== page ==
Be sure to remove any uneaten food after feeding to prevent unnecessary buildup. The large amount of food they eat will likely take a toll on the quality of the water. This adds to the importance of doing 20-25% water changes every week.

Common Diseases

Like any other fish, flowerhorns are prone to getting common fish diseases. This includes ich, flukes, fin rot, dropsy, and other fungal infections.

These diseases are very preventable by keeping your tank clean with proper water conditions. Keeping stress levels down is also key. Though, sometimes fish get sick even if you do everything right.

All of these common diseases can go away with the help of medicine purchased from a vet or a pet store. Be sure to follow the dosage and put sick fish in a separate healing tank to prevent spreading of the disease.

Some diseases are more serious. For example, flowerhorn cichlids are very prone to cancer stomach lymphoma and liver cancer. The cause of these cancers are unknown, but it could be due to their hybridization. In most flowerhorns, though, these cancers are spontaneous without a specific cause.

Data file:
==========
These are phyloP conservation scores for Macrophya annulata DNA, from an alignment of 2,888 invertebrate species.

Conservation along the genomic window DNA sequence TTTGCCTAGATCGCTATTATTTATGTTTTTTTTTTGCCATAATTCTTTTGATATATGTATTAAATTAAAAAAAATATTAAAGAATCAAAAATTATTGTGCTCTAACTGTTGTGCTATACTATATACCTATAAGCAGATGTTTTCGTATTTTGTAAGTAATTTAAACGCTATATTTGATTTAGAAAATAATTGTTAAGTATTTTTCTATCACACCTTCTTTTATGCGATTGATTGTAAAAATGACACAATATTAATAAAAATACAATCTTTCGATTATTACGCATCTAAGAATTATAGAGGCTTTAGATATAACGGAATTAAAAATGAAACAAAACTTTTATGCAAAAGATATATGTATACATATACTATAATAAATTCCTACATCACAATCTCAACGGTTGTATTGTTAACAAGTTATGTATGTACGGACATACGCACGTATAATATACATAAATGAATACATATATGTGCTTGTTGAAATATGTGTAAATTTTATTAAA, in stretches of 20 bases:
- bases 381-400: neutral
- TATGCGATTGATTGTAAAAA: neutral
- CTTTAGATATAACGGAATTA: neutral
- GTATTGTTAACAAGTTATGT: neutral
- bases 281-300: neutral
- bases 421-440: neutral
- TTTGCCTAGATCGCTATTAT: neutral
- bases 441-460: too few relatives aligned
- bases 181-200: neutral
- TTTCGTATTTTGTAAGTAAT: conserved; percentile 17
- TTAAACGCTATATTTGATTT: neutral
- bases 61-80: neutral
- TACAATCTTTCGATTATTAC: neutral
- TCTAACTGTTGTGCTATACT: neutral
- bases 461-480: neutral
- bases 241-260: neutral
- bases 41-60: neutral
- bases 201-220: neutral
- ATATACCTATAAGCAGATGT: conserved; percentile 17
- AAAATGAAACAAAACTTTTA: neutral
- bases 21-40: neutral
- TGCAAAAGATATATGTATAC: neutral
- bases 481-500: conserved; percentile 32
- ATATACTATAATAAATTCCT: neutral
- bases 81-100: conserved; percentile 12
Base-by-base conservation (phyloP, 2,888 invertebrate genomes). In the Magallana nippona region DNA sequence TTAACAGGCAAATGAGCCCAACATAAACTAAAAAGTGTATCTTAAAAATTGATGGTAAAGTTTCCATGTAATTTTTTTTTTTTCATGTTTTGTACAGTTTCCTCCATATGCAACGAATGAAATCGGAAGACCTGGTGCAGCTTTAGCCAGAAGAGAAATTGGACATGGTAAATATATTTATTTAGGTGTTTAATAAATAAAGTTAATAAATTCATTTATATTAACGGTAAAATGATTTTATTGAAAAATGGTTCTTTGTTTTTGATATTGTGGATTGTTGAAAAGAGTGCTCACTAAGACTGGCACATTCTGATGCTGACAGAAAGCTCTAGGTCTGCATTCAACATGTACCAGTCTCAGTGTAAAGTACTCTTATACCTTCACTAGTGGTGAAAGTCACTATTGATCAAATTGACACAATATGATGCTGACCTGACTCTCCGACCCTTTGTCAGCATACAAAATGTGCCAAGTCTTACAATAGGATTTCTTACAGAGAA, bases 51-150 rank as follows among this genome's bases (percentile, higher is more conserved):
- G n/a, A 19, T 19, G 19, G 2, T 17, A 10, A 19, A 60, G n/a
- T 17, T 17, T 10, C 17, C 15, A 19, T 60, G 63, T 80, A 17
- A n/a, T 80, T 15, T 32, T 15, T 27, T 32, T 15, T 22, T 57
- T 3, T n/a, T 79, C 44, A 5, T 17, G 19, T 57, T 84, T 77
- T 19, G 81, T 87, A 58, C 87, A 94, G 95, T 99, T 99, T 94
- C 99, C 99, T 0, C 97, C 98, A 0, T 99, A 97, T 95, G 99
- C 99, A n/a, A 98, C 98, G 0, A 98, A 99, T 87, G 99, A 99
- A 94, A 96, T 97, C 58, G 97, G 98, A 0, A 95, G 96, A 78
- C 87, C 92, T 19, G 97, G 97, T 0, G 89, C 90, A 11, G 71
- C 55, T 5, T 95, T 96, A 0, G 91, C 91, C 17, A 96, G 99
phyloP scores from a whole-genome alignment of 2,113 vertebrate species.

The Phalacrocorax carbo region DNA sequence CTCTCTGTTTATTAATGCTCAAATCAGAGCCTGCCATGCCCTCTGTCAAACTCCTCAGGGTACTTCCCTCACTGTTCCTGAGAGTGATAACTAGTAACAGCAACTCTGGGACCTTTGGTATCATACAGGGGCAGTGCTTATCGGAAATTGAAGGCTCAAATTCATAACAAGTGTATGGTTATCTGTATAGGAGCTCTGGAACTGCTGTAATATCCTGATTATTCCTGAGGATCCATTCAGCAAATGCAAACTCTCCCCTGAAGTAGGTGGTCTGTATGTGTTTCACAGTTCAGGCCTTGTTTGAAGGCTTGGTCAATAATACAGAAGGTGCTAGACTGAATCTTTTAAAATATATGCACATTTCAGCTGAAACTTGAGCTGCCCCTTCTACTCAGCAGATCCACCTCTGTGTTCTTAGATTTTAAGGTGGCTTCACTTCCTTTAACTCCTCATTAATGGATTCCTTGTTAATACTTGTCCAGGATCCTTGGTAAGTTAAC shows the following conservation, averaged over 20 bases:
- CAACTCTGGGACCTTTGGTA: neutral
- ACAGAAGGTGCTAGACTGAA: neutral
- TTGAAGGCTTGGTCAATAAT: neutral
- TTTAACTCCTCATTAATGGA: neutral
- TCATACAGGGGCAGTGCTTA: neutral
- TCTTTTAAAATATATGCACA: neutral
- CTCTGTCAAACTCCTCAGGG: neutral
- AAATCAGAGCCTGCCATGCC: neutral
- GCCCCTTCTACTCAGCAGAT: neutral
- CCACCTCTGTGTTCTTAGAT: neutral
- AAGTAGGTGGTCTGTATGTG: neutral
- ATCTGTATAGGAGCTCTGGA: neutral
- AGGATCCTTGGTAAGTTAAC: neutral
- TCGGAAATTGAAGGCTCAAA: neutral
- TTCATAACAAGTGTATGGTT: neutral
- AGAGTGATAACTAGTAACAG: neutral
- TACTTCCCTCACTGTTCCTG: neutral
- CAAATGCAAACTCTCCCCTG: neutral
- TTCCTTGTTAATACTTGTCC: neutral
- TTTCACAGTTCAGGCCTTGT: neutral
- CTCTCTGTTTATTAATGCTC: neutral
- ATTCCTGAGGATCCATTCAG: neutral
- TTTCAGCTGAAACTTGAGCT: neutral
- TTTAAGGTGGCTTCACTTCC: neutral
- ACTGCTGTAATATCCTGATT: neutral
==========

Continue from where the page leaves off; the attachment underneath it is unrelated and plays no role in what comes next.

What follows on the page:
Treatment of these cancers is not as developed as it is with humans or other species of animals. Unlike us, they cannot undergo radiation therapy or chemo. The only possible cure is to attempt to remove the tumors, but this often does not work.

Symptoms of cancer in flowerhorn cichlids include mucus in the stool, lack of appetite, and a swollen stomach.

Cichlid Threats

Cichlids as a whole face many man-made hardships. Out of 500 of the species that live in the lakes of East Africa, ? of them have become threatened or extinct. Since 2010, the International Union for Conservation of Nature has classified 184 species as vulnerable, 52 as endangered, and 106 as critically endangered.